Monday, March 4, 2013

Purple Martins

     It's March in Florida:  time to put up your boxes for purple martins.  After they complete their arduous migration trip from Brazil, these birds depend entirely on human support for their survival in Florida.
     Which raises an important question.  To what extent should we be supporting populations that can't support themselves?  How much should we override Darwinian mechanics, which has functioned for millennia to keep organisms adapted to the material constraints of our planet, and when should we cave in and say, "Sorry, if you can't make it on your own, you're doomed"?
     After all, it costs something for us to take care of handicapped species.  And when it costs so much that the survival of other species might be threatened by our intervention, we have to put on the breaks, don't we?  Otherwise, we'll upset the whole "balance of nature."
     Isn't this a question that has plagued civilization for centuries?  How far should our humanism go?  It's a political question--the one about "entitlement spending."  Should those of us who work and pay taxes keep on funding those of us who don't, or can't, or won't?  How many disabled people can a population handle, before it caves in?
     It's a parental question, too.  At what point do you stop feeding and housing your grown kids, and tell them instead to get jobs, fly the coop, give you a break, make it on their own?  Aren't they duty-bound to "give back to society"?  You know you can't support them forever, because you're going to get old and die. 
     And it's a problem of thresholds in nature.  How much Spanish moss can a Live Oak handle before the deleterious effects--reduction of sunlight and an increase in wind resistance--prove fatal to the host tree?  How many fleas can a dog support before it succumbs to blood loss and histamine overload?  How many weeds will strangle your productive garden plants?  How many barnacles can a turtle tote on its shell before the extra weight causes the whole shebang to collapse?
     Thus, we arrive at the question of purple martins.
     In the south, these birds depend completely on humans to provide specific shelters for nesting, so they can lay eggs and reproduce the species.  You and I will put up purple martin boxes, situating them in wide-open areas because the birds have to swoop from far off to make a proper landing at the 2 1/8-inch entrance holes of their houses.  (The holes must be cut no bigger--or starlings and screech owls will take over--nor can they be smaller, because the pregnant martins won't fit.)  The poles on which the nesting boxes are perched must be 10 to 20 feet high, with entrance holes one inch above the floor.  The boxes have to be 30 feet from trees and buildings, to allow the birds long aerial landing strips, with owl-guards to prevent owl, hawk and crow intrusions.  In addition, the poles must be fitted with pole-guards to keep predators like snakes, raccoons and squirrels from scurrying up for a quick meal of chicks and eggs.  The boxes must have inner compartments that are five to seven inches high,  and six by six across, with four or six rooms to a house, because martins prefer to live in colonies.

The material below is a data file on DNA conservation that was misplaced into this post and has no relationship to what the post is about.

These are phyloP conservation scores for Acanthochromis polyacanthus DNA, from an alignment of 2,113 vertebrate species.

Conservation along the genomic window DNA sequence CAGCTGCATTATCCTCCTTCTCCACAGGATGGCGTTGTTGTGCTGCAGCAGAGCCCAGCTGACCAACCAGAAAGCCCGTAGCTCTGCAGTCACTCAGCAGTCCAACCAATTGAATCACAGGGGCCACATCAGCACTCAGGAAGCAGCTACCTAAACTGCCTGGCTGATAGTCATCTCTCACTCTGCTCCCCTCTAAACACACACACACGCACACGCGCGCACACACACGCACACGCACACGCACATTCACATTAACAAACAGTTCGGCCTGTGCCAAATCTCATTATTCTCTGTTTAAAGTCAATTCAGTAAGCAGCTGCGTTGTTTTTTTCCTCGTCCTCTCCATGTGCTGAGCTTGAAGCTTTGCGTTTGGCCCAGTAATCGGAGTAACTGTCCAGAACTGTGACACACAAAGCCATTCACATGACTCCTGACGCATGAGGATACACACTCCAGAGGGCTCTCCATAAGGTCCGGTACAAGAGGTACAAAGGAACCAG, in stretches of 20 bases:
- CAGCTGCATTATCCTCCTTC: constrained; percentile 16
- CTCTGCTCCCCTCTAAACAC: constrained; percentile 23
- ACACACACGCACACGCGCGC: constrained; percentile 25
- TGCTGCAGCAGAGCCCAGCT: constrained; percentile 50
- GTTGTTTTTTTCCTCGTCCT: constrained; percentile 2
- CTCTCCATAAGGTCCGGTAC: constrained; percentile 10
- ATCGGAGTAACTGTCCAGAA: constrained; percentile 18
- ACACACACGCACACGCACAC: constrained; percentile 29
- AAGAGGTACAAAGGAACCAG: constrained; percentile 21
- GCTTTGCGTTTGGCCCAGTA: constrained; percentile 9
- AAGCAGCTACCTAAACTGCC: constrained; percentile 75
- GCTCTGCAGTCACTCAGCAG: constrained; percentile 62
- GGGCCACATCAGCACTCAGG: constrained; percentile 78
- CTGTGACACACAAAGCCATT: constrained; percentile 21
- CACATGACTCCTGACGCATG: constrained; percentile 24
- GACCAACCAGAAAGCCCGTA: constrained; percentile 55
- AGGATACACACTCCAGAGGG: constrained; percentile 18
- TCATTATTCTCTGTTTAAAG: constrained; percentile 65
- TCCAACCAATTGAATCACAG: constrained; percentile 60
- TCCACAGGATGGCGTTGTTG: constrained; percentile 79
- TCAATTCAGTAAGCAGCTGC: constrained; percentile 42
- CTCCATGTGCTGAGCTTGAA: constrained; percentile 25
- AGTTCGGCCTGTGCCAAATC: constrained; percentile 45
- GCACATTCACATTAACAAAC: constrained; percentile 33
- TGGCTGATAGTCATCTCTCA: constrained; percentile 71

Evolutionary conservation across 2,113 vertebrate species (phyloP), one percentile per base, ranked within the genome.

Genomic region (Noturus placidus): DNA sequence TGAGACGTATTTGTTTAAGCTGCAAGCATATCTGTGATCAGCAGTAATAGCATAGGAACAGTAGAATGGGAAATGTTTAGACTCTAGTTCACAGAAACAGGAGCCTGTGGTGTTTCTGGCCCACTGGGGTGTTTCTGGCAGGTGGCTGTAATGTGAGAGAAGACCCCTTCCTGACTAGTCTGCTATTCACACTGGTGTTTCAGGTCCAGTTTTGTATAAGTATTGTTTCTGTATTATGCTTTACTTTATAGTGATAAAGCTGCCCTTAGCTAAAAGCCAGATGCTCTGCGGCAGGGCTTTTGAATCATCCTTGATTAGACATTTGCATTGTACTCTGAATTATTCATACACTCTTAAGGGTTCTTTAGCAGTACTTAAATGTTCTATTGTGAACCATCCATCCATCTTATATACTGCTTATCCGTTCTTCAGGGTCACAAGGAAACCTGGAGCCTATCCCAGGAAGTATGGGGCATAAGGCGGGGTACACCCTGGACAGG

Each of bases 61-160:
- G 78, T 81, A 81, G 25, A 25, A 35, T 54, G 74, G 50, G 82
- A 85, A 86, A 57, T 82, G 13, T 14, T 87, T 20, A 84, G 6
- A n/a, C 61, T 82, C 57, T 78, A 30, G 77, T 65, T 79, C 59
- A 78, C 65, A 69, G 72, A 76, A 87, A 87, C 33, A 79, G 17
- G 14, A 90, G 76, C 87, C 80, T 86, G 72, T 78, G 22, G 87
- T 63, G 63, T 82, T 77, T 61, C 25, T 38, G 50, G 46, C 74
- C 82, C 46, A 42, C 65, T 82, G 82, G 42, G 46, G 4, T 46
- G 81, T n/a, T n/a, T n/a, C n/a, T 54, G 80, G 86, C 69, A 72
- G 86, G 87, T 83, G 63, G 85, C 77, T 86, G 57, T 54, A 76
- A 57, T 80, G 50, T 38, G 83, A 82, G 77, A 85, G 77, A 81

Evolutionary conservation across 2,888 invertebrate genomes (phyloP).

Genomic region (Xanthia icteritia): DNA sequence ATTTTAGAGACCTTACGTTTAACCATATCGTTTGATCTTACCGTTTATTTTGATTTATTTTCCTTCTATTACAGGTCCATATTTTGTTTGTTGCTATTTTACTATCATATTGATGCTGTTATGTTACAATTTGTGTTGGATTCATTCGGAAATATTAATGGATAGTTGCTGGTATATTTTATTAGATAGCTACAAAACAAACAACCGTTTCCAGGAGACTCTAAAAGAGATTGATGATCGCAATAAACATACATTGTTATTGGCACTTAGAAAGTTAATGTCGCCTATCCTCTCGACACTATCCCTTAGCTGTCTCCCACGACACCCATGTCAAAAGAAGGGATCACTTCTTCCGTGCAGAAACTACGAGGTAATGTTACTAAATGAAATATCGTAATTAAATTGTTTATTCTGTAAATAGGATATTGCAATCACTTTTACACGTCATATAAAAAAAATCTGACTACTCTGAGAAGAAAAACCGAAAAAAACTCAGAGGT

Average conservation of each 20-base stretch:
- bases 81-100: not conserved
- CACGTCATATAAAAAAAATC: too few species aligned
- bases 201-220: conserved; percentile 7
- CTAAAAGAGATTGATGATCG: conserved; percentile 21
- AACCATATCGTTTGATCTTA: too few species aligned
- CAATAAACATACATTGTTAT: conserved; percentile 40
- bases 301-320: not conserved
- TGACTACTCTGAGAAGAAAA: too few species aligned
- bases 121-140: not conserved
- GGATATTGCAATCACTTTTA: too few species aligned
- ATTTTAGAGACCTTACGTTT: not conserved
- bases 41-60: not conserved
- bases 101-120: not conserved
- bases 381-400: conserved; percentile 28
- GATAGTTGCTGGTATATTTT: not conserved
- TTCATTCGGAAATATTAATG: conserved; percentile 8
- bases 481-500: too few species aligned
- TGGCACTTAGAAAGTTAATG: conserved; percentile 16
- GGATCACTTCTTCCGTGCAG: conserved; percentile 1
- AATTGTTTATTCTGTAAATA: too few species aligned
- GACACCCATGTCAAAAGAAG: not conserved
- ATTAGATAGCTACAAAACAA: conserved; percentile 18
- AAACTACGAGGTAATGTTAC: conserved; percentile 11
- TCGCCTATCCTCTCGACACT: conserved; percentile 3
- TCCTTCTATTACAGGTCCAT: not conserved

Okay, that's a lot of requirements, but we can meet them.  Except...
     Here's the tough one.  When the inevitable non-martin birds arrive to claim your purple martin boxes, you have to chase them off and kill them.  That's right, kill them!
     This means if you want purple martins in your backyard, you must be prepared to kill the house sparrows, European starlings, tree swallows, Eastern bluebirds, and great crested flycatchers who take a liking to those cute little boxes you've constructed with care.  Otherwise, the purple martins won't have a place to live, and will die off in Florida, because they can't defend their houses without help, and they can't procure their own housing--not in the southern United States.  (In the deserts of Arizona, martins live in abandoned woodpecker holes in cactuses, therefore don't need human support.)
     Okay, that's a lot to ask of a bird-friendly, nature-loving, ecologically-minded person.  It's a lot to ask of me.  I have five purple martin boxes, but I can't stomach the ultimatum endorsed by the purple martin organization, that if I'm not prepared to kill swallows and sparrows, I shouldn't put up the martin boxes at all.  The purple martin experts say I won't be doing these vulnerable birds any favors.
     Is this how the anti-entitlement politicians think?  We have to sacrifice some people, they might as well be saying, and it's not going to be the survivors, not in a survival-of-the-fittest world.  Should we let people starve, if they can't earn money to pay for their own food?  Are we to let them die of diseases we could cure, if we covered the cost?  What's the threshold of support we can manage, as a population, before we all collapse, like barnacle-laden turtles?
     Should I kill my lovely, hardy swallows and sparrows, so the purple martins can make it?      

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